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Why are the core resistance and core inductance in the equivalent circuit of the transformer shown in parallel while the winding resistance and leakage reactance are in series?

Why are core resistance and core inductance not also shown in series?

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2 Answers 2

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Maybe you should forget about transformers and just think about a simple inductor and its equivalent circuit: -

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So, what you find for a simple inductor is this: -

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Image from here. This models high-frequency capacitive coupling so we can remove this: -

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Then, it's a simple matter of adding a little bit of leakage inductance in series with \$R_{DC}\$. Call that leakage inductance the wire inductance that connects the AC to the inductor if you want.

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  • \$\begingroup\$ That's a very nice advice. But then I would like to know why R0 and X0 are in parallel rather than being in series. \$\endgroup\$
    – Alex
    Commented Dec 12, 2021 at 20:19
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    \$\begingroup\$ X0 is the magnetization inductance and that's where most of the AC voltage resides when supplied with AC voltage. It is the chief component in an inductor so it should, by design have the greatest voltage present. R0 is in parallel with it because it represents losses that increase when the supplied AC voltage increases. If you put a small value DC voltage across the inductor, X0 and X1 become short circuit and, all you can measure is R1 (RDC) so it remains always a series component to everything just as the wire feeds to the transformer have a DC resistance in series with the feed. \$\endgroup\$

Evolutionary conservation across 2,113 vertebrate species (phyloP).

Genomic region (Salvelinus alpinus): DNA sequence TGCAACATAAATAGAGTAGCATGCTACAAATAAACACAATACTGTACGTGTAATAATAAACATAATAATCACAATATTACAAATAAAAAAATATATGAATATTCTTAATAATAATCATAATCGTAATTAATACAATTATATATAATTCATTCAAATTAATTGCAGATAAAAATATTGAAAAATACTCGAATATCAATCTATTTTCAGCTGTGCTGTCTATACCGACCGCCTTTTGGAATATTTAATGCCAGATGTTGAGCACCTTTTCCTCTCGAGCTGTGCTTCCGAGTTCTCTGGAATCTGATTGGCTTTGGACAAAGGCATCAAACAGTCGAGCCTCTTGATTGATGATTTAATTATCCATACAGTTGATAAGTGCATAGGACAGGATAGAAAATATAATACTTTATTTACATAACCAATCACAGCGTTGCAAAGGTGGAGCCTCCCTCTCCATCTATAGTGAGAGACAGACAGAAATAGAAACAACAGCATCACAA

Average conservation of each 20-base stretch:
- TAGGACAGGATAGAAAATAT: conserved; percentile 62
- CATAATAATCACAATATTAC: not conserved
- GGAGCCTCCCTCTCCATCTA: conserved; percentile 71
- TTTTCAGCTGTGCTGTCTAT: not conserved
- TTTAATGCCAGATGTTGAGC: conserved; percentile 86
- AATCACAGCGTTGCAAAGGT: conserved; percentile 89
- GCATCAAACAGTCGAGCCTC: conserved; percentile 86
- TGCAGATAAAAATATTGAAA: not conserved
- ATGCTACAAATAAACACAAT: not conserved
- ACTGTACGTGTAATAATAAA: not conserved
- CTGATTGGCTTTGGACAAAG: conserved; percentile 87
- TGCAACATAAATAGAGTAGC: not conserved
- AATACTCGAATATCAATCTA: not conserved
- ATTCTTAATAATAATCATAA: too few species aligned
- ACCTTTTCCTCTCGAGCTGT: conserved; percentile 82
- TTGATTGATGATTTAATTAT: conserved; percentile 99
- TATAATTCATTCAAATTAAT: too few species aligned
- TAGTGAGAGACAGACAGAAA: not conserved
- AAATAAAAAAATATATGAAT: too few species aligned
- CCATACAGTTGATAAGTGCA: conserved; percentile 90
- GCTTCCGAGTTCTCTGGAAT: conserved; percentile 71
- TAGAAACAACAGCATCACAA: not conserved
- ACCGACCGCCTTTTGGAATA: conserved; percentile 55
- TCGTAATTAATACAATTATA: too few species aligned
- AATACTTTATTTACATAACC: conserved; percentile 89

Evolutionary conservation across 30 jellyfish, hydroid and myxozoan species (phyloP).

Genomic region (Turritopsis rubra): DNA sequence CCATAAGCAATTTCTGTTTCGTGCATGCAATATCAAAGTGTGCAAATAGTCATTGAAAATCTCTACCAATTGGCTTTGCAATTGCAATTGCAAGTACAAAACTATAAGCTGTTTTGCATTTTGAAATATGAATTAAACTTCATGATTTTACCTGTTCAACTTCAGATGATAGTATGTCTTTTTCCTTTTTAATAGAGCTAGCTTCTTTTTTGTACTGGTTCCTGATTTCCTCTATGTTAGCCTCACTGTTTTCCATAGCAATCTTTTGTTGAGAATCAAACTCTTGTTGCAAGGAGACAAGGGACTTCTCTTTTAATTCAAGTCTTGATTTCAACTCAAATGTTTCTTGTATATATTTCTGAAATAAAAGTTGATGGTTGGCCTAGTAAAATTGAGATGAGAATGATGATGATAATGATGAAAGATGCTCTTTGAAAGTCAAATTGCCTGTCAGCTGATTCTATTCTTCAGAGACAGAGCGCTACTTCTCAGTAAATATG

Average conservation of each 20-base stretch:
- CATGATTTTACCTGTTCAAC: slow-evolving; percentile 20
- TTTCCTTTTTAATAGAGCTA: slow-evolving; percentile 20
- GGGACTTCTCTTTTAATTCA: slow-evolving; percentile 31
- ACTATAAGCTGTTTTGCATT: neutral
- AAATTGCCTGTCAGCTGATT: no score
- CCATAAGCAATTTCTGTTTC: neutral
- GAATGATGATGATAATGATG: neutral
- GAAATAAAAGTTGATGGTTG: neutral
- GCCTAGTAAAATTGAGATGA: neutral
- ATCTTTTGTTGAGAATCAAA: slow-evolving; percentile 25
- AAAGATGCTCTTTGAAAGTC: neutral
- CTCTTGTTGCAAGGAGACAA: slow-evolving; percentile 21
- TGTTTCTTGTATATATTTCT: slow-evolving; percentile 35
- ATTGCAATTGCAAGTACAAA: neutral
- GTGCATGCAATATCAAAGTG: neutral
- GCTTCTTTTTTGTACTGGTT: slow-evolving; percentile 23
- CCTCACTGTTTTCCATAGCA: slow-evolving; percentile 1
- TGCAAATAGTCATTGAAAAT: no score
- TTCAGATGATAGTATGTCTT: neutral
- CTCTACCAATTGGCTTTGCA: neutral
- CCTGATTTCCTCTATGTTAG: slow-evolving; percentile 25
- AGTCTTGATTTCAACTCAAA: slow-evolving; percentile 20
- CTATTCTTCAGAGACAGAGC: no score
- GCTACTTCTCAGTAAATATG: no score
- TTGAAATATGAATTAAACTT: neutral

– Andy aka
    Commented Dec 12, 2021 at 20:25
  • \$\begingroup\$ Thanks alot. Really thanks \$\endgroup\$
    – Alex
    Commented Dec 12, 2021 at 20:33
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    \$\begingroup\$ @Alex - think of what happens at other frequencies such as DC and infinite frequency. At DC the R0 does not affect the impedance, so it can't be in series. Similarly at very high frequencies X0 is the dominant impedance so it needs to be across the perfect inductive element, so it has to be in parallel. \$\endgroup\$ Commented Dec 12, 2021 at 20:35
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    \$\begingroup\$ @Alex who mentioned R(a.c.)? - I didn't - that's another subject entirely. Maybe you meant reactance to a.c. current and not resistance? \$\endgroup\$
    – Andy aka
    Commented Dec 12, 2021 at 20:38
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The behavior of the magnetizing branch under AC excitation can be represented either by a parallel circuit (R and L in parallel, in the classic model) or by a series circuit (with R and L in series). I've seen some transformers consultants using this type of circuit, although it really isn't the most common. So it would not be surprising to see it somewhere. However, the parallel circuit has more coherent response to DC signals.

Another additional detail is that for power transformers, it is common for the magnetization branch impedance angle to be close to 45°, that is, the inductive component is not always the main one.

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